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Southern schools’ history textbooks: A long history of deception, and what the future holds

Brian Lyman, Montgomery Advertiser |

For much of the 20th century, southern classrooms treated Black history — when they touched the subject at all — as a sideshow to a white-dominated narrative.

“It should be noted that slavery was the earliest form of social security in the United States,” a 1961 Alabama history textbook said, falsely. 

The same forces that took over public spaces to erect monuments to the Confederacy and its white supremacist tenets also kept a tight grip on the history taught to Southern pupils. The United Daughters of the Confederacy (UDC) spent decades shaping and reshaping textbooks to put a strong emphasis on Lost Cause views of the Civil War and Reconstruction, which glorified the white supremacist foundations of the Confederacy and was used to justify segregation and authoritarian Jim Crow governance.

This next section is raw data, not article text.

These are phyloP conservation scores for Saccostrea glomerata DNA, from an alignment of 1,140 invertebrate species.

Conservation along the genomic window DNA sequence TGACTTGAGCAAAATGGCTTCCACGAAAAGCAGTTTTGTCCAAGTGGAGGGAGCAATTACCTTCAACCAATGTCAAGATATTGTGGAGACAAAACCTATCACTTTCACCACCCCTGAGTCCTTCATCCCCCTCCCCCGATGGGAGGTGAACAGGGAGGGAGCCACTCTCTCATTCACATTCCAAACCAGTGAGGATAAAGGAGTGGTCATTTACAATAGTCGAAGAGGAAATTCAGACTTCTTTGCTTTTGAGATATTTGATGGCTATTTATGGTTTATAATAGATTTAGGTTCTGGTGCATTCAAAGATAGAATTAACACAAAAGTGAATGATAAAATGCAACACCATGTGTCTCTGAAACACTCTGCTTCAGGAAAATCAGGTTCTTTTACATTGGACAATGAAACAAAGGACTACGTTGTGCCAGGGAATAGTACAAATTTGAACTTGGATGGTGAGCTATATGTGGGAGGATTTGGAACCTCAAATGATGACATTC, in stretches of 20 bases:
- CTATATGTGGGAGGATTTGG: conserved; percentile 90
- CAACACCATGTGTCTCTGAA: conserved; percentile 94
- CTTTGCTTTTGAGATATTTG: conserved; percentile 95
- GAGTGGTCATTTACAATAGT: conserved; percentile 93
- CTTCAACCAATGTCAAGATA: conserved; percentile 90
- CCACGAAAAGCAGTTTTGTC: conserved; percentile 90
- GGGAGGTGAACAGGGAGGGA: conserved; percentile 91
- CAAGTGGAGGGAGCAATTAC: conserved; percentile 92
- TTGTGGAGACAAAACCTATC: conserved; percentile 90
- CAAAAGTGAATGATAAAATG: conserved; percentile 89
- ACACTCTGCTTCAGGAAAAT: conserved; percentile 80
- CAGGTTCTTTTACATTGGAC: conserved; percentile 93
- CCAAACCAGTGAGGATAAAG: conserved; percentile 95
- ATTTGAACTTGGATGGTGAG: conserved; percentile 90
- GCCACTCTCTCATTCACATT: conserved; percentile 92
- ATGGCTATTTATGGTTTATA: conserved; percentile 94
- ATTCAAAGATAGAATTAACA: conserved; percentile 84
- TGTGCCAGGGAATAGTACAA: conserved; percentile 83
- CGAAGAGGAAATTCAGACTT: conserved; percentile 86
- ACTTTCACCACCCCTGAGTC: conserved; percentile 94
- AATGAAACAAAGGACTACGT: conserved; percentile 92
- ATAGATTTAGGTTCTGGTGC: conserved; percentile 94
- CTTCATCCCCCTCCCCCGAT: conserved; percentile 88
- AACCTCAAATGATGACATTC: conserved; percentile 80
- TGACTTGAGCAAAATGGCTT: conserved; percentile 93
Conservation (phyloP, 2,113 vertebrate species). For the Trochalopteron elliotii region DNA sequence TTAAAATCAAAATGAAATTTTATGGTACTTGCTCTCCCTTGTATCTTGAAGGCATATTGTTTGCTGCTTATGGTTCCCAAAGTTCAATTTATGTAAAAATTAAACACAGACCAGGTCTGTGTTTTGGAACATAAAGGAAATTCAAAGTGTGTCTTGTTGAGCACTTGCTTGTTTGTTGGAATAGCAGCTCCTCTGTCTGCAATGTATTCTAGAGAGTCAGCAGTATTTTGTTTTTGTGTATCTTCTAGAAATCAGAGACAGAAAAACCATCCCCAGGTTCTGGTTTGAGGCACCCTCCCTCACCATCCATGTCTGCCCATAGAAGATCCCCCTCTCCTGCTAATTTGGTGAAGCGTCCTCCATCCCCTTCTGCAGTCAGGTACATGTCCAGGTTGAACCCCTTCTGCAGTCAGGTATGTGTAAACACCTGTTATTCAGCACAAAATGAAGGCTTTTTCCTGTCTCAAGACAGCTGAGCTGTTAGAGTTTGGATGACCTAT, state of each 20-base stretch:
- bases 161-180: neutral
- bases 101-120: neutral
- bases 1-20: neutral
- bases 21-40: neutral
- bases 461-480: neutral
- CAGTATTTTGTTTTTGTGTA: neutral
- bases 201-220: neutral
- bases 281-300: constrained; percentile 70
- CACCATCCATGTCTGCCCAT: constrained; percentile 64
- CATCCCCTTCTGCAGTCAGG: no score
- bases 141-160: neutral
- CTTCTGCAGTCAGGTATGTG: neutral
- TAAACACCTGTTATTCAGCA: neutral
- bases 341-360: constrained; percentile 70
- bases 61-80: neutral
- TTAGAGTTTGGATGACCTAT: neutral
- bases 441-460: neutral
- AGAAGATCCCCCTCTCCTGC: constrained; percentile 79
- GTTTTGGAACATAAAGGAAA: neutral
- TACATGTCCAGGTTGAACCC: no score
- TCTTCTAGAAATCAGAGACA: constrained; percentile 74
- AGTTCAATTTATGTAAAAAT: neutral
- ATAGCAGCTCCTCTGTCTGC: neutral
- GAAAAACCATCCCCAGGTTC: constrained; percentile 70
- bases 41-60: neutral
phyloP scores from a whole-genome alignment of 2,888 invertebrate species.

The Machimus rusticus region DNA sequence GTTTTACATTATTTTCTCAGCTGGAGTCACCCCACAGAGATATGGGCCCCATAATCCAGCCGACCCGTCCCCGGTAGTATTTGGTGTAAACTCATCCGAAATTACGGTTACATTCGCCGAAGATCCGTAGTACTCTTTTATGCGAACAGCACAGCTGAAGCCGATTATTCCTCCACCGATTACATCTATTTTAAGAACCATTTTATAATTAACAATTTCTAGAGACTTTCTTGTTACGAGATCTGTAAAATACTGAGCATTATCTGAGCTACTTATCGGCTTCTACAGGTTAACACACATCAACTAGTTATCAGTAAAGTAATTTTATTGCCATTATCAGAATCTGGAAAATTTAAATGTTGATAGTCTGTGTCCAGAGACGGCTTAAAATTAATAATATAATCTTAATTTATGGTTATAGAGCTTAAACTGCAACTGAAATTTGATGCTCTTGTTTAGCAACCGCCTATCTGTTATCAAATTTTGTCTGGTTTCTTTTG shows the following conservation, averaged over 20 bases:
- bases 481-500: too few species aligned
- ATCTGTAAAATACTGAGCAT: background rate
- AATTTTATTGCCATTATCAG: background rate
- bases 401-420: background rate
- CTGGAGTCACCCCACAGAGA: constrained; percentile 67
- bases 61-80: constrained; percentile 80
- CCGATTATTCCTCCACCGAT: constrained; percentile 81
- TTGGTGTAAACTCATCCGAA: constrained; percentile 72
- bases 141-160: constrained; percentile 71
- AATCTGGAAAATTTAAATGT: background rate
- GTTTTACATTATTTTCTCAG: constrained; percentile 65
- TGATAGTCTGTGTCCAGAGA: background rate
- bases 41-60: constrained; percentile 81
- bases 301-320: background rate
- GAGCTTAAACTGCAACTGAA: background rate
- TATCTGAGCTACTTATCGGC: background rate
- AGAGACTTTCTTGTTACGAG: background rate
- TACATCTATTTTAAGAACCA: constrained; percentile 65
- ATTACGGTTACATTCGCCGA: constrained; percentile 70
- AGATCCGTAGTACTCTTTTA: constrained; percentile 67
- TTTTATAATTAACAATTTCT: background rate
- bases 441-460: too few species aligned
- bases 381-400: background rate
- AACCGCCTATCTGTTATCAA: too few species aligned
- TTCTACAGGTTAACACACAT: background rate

“With all the attention they received in terms of reference to the monuments, I think their most lasting impact was in controlling and censoring textbooks,” said Kevin Levin, a historian who has written on the Civil War in American memory. “That’s often overlooked.”

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